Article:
Skip to content

    Health & Balance

    Font Size
    A
    A
    A

    When Cybertherapy Goes Bad


    WebMD Feature
    Reviewed by Craig H. Kliger, MD

    July 24, 2000 -- "I don't recommend that anyone with a diagnosis like mine use the Internet," says Chris Brandon. But that's exactly what she did.

    A 31-year-old computer programming student, she was diagnosed with multiple personality disorder three years ago. "It scared the living life out of me," she says. Like many people with a new medical diagnosis, she turned to the Internet for information. What she found, she says, nearly drove her to suicide.

    Recommended Related to Mind, Body, Spirit

    How to Breathe Better

    When heart specialist John M. Kennedy, M.D., of Harbor-UCLA Medical Center, stands at the scrub sink before an operation, he breathes deeply with seven-count exhales, visualizing how he wants the procedure to go. "Athletes use these techniques to perform under pressure, but we can all call on them in our regular lives," Dr. Kennedy says. It starts with knowing what kind of breathing works best for the challenge you're facing. Here's what the latest research shows. REV UP If...

    Read the How to Breathe Better article > >

    As more and more people seek psychotherapy online, experts worry that charlatans may take advantage of them. "The Internet is beyond government control, so people have to take more responsibility for what they consume online," says Storm King, MS, past president of the International Society for Mental Health Online, an organization of patients and professionals concerned with the use of the Internet for mental health. "Unfortunately, people with mental illness may not have the best judgment."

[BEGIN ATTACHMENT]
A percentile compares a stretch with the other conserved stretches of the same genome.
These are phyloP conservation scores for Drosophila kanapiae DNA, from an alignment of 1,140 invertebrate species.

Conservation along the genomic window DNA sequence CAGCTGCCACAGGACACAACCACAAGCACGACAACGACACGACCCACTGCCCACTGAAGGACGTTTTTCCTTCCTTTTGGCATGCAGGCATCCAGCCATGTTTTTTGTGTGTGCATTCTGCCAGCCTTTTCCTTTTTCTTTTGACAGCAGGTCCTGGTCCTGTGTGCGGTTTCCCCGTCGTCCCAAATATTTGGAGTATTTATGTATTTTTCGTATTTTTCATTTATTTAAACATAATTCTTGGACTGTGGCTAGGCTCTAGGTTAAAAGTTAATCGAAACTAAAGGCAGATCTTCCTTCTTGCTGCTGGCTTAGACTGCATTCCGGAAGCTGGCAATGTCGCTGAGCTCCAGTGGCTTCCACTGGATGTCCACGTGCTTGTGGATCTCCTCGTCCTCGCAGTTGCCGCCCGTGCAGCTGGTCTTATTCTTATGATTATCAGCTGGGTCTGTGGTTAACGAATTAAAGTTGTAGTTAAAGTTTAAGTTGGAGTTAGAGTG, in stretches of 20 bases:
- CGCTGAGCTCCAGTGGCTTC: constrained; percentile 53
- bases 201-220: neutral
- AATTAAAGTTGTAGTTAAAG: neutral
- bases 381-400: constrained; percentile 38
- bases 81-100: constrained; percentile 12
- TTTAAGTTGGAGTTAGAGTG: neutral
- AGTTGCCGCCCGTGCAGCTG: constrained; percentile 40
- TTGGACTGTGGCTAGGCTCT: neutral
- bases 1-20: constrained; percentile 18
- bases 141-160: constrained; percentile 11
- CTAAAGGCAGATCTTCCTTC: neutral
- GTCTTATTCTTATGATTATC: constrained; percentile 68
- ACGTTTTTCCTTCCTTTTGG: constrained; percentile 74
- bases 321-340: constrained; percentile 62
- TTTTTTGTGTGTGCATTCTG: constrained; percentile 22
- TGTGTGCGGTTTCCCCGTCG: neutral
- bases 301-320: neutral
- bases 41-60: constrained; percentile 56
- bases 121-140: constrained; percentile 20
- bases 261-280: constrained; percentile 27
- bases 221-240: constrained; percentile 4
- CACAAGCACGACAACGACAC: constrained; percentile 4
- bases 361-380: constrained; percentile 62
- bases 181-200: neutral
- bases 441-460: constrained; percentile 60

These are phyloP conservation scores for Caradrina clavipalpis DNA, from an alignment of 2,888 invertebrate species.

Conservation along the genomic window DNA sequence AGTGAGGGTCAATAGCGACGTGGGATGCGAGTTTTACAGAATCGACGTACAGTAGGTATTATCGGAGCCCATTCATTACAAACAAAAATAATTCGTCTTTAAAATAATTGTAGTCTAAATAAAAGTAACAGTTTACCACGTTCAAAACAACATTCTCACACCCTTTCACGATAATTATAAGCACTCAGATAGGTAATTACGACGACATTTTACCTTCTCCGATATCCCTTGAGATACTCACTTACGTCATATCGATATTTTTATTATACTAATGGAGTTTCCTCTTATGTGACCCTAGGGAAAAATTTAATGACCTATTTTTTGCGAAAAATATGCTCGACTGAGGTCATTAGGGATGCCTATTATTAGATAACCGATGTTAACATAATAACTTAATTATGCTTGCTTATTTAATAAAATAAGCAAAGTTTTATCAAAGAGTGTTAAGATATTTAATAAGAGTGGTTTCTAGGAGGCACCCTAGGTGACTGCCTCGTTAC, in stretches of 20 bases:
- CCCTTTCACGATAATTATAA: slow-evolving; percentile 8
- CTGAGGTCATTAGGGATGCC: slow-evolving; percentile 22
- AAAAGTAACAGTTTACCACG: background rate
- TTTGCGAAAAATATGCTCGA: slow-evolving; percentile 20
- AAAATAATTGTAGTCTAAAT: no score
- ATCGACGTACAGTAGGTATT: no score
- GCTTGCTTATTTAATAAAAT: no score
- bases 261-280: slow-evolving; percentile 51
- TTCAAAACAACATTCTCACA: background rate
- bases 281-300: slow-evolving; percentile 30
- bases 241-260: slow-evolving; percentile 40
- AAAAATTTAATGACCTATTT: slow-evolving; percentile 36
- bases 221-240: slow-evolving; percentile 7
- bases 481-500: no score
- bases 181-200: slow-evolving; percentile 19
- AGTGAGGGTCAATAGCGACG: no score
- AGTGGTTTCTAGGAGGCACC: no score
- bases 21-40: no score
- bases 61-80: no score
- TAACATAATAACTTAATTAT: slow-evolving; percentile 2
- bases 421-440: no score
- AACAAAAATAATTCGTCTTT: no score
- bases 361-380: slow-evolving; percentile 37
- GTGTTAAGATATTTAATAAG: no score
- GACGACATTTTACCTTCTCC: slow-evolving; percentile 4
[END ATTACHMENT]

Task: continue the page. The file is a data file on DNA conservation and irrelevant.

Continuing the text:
So far, incidents of such abuse are fairly rare, according to those tracking the phenomenon. Martha Ainsworth, who checks the credentials of cybertherapists at her web site (www.metanoia.org), says she knows of no lawsuits filed against online therapists. She has found only one in four years who claims to be credentialed but is not.

    But Brandon's case shows just how badly Internet therapy can turn out.

    She first ran into problems when friends started telling her about a self-styled "psychoanalyst," who frequented chat rooms for abuse survivors and "multiples." Some women talked about going to his house for Froot Loops and ice cream.

    When a friend said she was going to visit him, Brandon decided to check his credentials. "I knew that real therapists did not invite you to their homes," she says. "I talked to him on the phone and he told me he was a therapist, licensed in (two states). I called the licensing boards of those states and they had never heard of him."

    The man, who spoke with WebMD on the condition that his name not be used, denies ever making these claims. But he admits he described himself, on one archived bulletin board, as a psychoanalyst with seven year's experience. "There are no laws against calling yourself a psychoanalyst," he says.

    Today on WebMD

    woman in yoga class
    6 health benefits of yoga.
    beautiful girl lying down of grass
    10 relaxation techniques to try.
     
    mature woman with glass of water
    Do you really need to drink 8 glasses of water a day?
    coffee beans in shape of mug
    Get the facts.
     
    Take your medication
    Slideshow
    Hand appearing to hold the sun
    Article
     
    Hungover man
    Slideshow
    Welcome mat and wellington boots
    Slideshow
     
    Woman worn out on couch
    Article
    Happy and sad faces
    Quiz
     
    Fingertip with string tied in a bow
    Article
    laughing family
    Quiz